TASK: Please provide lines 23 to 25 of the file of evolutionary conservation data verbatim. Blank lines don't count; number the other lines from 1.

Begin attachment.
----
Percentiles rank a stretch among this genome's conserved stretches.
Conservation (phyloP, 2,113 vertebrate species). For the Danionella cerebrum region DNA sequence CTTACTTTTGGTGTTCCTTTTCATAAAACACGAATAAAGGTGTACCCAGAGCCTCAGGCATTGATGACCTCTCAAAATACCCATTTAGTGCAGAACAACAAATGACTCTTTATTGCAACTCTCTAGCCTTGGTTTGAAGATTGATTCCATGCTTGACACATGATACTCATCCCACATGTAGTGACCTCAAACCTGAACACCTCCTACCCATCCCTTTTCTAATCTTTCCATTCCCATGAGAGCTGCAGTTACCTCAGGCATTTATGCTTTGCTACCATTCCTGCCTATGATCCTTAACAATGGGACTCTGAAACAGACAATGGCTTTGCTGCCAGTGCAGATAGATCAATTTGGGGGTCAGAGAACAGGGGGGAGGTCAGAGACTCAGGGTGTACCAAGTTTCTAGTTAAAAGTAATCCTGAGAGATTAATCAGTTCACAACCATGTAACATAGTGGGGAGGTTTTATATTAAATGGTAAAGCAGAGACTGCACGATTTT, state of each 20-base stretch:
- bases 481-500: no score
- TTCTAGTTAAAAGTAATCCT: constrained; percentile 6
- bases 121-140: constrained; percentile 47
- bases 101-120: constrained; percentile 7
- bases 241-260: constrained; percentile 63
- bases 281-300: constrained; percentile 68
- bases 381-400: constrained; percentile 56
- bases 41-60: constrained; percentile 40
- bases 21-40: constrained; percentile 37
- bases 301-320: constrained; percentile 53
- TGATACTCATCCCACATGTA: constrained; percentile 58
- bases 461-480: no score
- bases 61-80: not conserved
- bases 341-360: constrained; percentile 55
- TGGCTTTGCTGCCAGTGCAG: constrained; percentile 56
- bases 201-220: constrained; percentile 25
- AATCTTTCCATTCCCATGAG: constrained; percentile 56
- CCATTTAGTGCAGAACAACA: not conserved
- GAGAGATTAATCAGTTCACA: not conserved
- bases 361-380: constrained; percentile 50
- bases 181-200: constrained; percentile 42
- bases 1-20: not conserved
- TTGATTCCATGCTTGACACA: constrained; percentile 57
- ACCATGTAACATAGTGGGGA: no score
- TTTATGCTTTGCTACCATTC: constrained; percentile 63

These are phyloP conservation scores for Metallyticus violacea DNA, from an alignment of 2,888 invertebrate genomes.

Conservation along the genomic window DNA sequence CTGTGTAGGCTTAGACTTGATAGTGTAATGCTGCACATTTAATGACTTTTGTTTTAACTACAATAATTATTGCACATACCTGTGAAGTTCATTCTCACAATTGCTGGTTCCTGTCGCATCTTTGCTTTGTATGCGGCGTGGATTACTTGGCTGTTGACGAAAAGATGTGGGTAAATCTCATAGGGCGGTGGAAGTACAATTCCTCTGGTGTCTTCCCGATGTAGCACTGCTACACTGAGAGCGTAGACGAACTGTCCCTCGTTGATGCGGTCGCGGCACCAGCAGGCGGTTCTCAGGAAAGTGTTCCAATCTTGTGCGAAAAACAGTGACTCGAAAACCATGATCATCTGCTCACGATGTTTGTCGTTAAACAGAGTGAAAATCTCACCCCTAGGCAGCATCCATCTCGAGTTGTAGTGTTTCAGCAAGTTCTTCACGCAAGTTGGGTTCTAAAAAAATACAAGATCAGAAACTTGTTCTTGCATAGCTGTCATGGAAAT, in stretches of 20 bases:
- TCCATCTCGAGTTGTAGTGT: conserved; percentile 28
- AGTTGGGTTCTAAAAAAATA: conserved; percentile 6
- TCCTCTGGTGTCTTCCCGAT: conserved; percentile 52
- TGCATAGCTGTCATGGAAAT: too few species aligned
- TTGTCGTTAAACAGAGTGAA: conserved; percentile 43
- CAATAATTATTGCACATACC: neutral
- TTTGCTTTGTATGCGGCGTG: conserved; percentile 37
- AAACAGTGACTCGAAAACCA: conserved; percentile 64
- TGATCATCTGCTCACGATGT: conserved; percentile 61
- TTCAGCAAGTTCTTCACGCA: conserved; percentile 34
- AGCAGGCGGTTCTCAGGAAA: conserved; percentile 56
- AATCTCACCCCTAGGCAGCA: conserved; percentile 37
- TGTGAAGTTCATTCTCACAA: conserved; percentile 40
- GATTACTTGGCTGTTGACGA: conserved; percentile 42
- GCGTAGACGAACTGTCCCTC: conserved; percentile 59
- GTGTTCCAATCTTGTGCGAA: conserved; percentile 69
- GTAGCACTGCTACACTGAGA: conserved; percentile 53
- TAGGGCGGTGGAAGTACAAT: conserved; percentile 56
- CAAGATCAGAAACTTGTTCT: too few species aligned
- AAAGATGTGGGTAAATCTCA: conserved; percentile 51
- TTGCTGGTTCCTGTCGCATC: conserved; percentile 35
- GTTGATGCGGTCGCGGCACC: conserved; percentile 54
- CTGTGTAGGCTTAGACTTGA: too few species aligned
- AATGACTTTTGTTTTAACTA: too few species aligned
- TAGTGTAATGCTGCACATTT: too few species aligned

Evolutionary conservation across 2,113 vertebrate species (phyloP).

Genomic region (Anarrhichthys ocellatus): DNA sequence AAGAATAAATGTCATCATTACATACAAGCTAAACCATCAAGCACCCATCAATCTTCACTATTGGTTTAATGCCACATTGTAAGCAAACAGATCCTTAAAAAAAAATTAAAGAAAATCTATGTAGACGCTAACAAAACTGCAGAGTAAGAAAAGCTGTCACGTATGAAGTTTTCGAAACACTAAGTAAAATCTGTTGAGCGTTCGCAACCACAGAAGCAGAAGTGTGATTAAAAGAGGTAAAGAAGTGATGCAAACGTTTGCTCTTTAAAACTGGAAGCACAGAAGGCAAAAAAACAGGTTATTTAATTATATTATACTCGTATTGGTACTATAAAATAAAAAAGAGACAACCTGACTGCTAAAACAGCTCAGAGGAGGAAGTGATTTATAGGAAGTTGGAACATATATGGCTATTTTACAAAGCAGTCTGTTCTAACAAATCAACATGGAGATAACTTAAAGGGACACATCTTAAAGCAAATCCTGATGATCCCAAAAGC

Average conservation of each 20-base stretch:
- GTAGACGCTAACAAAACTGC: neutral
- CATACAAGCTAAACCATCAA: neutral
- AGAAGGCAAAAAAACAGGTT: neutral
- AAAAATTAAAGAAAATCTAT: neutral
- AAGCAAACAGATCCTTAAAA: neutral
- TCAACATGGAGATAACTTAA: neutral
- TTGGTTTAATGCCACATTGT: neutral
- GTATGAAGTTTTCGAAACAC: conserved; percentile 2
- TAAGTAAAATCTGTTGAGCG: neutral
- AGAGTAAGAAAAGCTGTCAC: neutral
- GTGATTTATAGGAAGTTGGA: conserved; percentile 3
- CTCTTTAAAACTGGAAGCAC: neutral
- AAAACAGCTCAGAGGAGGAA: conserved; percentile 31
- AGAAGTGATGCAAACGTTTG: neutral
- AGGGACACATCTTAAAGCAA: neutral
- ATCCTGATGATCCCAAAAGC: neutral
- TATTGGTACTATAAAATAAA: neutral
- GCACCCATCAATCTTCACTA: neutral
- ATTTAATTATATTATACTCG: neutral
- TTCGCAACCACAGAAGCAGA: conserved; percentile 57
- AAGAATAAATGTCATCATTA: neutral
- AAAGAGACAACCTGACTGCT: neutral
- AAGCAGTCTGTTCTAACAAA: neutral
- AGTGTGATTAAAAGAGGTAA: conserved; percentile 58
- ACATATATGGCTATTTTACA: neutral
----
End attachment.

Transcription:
- bases 181-200: constrained; percentile 42
- bases 1-20: not conserved
- TTGATTCCATGCTTGACACA: constrained; percentile 57